The Babadook VS. Goodnight Mommy (Ich Seh Ich Seh)
If you didn’t watch both films, don’t read on unless you want me to ruin the experience for you.
Ok, so both of these films were widely touted as being some of the scariest films of each respective year (2014 & 2015). They used highly effective trailers to entice horror fans, and both have been said to be genuinely scary and disturbing films. Some fans have gone so far as to say “scariest film ever.” That said, in my mind, one of these films is far superior to the other. Which do you think is the better film?
The Babadook had an excellent trailer that preyed upon our childhood fears. In it, we see a mother tucking in a child and reading him a rather dark story, Mister Babadook. The mother is surprised by the mysterious appearance of the book. The trailer shows them checking under the bed while the Mother reassures her son “nothing bad is going to happen.”
But the child knows grief, and he asks his mother if she told his dad the same thing… before his father died!
The trailer then picks up the pace and shows you almost everything that happens in the entire movie!
The film itself seems to be about grief and the characters' inability to cope with it. It succeeds because it manipulates the audience very well. We can identify with childhood fears, we can sympathize with loss and grief. Instead of lazy jump scares, we experience genuine tension and suspense. It begins to become an almost gothic-styled cousin of The Shining (1980)- where family members threaten, supernatural elements lurk, and we aren’t sure what is fabricated in the mind and what is tangible.
The film has really good cinematography that matches up well with the art director’s style and the editor’s rhythm. This is important for telling this particular story effectively, since atmosphere is everything for this film. It almost succeeds in helping us get past HOW MUCH WE HATE THE ANNOYING CHARACTERS!!!
The actors do a good job with the characters, but there’s just nothing to like about any character in the film. The kid is beyond annoying, and the mom isn’t any more likeable. The rest of the characters are stock and flat. While the trailer promised a strong child protagonist building weapons to defend his mom, the movie delivers us an insufferable caricature.
The Babadook itself, as a creature effect, is mostly successful. It's crouched in shadow, and when it moves it is stiff and unnatural. Its askew proportions are unsettling- with long fingers like Nosferatu (1922), and a distorted face like the famous creepypasta Jeff the Killer. This all works well within the neo-gothic atmosphere of the film. Unfortunately, they do resort to some overused techniques that take away from the overall effect (more on that later).
The book might be the coolest element of this film. It is amazingly illustrated in a style reminiscent of the German Expressionist film The Cabinet of Dr. Caligari (1920). It is so cool, in fact, that it overshadowed the rest of the film. Would you rather have a copy of the book from the movie, or the movie itself? I’d take the book.
This is actually a smart film that is built upon primal psychological issues. It plays with our sense of who the characters are and what is actually happening. It puts vulnerable characters in danger, and we can feel the tension ourselves. It might seem like a winning film on both a psychological and visceral level…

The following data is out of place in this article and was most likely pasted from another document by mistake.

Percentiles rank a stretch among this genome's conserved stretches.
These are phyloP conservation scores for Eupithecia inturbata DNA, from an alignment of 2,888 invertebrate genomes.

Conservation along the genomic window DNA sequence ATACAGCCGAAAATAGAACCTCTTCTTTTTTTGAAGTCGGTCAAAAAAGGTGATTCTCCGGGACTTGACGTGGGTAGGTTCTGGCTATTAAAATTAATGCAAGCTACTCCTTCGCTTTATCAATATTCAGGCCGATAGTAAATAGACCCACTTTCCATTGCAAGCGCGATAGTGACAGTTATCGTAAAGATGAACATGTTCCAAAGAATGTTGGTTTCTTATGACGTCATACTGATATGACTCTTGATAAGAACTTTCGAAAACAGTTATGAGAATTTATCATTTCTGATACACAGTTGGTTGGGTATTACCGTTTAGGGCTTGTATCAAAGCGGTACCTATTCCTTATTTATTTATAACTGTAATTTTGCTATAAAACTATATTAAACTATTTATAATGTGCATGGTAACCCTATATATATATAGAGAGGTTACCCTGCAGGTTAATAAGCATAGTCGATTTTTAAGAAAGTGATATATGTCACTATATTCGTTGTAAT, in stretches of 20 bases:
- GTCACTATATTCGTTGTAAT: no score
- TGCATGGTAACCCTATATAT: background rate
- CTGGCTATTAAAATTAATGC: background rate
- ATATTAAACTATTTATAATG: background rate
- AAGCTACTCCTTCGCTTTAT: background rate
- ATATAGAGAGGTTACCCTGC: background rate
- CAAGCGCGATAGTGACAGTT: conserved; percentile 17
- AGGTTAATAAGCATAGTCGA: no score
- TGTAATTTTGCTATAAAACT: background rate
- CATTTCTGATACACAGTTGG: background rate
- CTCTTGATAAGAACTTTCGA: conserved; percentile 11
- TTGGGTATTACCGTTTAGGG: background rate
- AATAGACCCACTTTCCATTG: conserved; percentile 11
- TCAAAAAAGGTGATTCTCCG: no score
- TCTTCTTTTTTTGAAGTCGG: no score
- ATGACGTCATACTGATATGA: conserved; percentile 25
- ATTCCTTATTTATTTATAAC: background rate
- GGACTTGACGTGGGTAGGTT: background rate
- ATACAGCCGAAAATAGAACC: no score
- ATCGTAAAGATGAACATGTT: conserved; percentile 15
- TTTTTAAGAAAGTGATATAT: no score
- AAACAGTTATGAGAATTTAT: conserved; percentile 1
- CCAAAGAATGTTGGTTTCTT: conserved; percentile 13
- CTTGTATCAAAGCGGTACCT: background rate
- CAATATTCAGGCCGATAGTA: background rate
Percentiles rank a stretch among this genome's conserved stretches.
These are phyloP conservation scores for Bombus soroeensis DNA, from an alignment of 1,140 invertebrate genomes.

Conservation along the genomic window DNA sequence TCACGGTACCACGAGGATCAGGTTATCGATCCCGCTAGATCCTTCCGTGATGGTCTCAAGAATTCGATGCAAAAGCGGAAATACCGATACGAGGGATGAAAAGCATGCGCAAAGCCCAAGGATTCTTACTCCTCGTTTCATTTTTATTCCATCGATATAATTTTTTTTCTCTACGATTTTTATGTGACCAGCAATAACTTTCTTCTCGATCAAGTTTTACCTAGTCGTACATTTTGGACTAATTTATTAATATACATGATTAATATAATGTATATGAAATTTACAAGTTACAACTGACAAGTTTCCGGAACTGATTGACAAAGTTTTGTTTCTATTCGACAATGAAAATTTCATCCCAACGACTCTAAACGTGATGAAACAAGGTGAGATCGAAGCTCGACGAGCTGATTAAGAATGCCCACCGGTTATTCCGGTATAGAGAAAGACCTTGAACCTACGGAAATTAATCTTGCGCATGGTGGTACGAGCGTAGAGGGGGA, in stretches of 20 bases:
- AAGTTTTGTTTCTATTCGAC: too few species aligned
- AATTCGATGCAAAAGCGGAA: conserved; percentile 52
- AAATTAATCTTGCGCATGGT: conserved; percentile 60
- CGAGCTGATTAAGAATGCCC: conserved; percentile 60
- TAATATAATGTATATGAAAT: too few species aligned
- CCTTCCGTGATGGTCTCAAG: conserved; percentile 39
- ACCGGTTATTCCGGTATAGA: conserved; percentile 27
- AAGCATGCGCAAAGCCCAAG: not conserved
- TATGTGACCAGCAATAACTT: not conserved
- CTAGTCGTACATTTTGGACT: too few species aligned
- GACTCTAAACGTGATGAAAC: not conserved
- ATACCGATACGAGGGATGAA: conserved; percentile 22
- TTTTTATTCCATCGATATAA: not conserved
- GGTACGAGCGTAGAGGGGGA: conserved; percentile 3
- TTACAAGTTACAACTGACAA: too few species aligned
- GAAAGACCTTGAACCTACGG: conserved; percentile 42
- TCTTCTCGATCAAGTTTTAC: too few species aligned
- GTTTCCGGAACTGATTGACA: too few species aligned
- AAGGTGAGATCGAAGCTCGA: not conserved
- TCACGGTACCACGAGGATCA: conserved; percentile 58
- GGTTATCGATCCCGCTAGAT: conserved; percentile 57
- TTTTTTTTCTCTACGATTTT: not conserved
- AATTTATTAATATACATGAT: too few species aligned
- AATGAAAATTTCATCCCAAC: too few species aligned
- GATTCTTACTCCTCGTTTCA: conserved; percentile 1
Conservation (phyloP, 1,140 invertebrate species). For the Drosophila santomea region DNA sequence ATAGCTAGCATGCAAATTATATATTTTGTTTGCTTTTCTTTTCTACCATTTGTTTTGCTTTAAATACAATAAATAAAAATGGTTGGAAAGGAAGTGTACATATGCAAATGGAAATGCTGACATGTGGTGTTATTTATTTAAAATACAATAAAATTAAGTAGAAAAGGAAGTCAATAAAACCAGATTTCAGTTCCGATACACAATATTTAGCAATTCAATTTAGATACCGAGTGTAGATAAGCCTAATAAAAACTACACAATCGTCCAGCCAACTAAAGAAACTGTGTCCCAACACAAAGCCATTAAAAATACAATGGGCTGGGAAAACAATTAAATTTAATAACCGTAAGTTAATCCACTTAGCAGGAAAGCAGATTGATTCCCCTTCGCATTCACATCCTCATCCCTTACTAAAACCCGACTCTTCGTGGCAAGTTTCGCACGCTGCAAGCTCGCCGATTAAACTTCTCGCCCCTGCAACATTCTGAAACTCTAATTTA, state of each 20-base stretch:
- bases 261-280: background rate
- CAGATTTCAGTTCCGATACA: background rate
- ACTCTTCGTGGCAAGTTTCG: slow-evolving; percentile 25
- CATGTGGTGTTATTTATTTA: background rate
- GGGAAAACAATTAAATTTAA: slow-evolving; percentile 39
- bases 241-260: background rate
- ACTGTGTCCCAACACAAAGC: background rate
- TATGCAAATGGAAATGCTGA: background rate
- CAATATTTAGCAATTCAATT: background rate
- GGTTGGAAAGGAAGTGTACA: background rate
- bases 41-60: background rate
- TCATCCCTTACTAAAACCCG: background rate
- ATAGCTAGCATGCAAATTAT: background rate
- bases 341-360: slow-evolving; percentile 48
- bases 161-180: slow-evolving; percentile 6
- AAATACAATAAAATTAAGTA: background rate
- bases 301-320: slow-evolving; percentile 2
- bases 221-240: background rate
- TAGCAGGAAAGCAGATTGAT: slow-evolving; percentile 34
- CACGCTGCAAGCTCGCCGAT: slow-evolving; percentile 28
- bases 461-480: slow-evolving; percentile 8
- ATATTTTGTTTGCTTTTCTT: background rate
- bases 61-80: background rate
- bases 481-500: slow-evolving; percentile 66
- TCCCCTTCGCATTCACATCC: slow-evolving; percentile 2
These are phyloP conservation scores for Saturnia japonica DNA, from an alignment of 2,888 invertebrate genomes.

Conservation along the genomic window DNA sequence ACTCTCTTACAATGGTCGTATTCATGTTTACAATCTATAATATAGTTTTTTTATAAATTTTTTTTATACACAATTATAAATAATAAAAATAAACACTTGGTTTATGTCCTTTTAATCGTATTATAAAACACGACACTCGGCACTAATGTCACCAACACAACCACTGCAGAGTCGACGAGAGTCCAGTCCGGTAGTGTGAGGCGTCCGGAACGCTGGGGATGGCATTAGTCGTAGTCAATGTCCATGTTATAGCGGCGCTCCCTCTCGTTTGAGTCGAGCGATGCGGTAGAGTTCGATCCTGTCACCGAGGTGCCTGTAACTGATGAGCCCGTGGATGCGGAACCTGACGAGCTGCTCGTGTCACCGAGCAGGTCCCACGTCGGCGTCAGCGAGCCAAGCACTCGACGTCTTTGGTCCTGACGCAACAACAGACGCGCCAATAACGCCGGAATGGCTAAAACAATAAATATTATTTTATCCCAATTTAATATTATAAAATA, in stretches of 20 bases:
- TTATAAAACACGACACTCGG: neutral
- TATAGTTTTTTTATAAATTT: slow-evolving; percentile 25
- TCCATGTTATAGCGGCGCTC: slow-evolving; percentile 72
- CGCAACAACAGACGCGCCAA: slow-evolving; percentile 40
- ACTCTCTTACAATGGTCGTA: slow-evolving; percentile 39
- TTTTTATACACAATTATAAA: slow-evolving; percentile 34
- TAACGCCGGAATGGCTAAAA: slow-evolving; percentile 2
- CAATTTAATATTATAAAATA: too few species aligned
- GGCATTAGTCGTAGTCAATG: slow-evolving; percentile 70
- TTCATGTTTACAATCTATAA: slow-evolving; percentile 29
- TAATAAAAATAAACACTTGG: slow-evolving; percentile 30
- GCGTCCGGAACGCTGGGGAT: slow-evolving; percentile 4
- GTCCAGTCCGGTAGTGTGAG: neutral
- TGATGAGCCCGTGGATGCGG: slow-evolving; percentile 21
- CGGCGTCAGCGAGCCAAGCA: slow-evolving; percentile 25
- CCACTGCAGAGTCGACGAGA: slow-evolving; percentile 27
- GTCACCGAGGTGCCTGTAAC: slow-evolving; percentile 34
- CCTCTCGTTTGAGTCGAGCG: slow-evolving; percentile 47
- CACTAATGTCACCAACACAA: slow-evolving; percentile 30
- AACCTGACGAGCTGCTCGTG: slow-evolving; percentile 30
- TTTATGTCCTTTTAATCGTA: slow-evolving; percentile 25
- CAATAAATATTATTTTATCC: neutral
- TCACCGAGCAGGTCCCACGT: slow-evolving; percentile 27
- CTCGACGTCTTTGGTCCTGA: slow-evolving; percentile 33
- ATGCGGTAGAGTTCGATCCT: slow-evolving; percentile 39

but, it isn’t.
The movie is pastiche. We’ve seen it all done before, and better. While the trailer was evocative, the movie is tedious (e.g. "don't let it in, don't let it in, don't let it in, don't let it in"). It addresses serious concerns, but in a way that is forced and elementary. It has an amazing opening that visually informs us without spoon-feeding us exposition. However, it immediately undoes its own artistry and inventive storytelling by cramming unnecessary exposition down our throats (e.g. the kid at the grocery store explaining his daddy died when he was born).
By the end, our hopes for a great horror film are slowly let down. We miss out on a truly momentous encounter with a villain that the filmmakers allowed to be too cool. If it’s supposed to be symbolic of grief, you probably don’t want the audience identifying more with its coolness factor than with the characters we are meant to experience the grief through. It’s obvious that grief doesn’t just go away, but the confrontation that transforms a menacing presence into a basement pet happens with little moment- which leaves us feeling flat.
The film is held above water by its attempts to address meaningful issues and its technical qualities; but it succumbs to its own generic trappings. The promise is there but it is handled in the most pedestrian of ways- a shallow treatment of deep issues. After all, nothing has really happened. There are few consequences or developments, except for the poor dog. Cheap shot!
5 out of 10
Goodnight Mommy has a creepy trailer, but coming on the heels of The Babadook, it seemed almost generic and derivative. Judging purely by the trailers, it seems to be the inferior film. There’s elements of body-horror (the Mom’s mysterious surgery), there’s bug eating (hey, why not?), there’s a weird scene of the mom undressed in the woods with that stupid blurry face effect we keep seeing (this goes all the way back to Jacob’s Ladder, 1990- please let me know if there is an earlier example of this effect).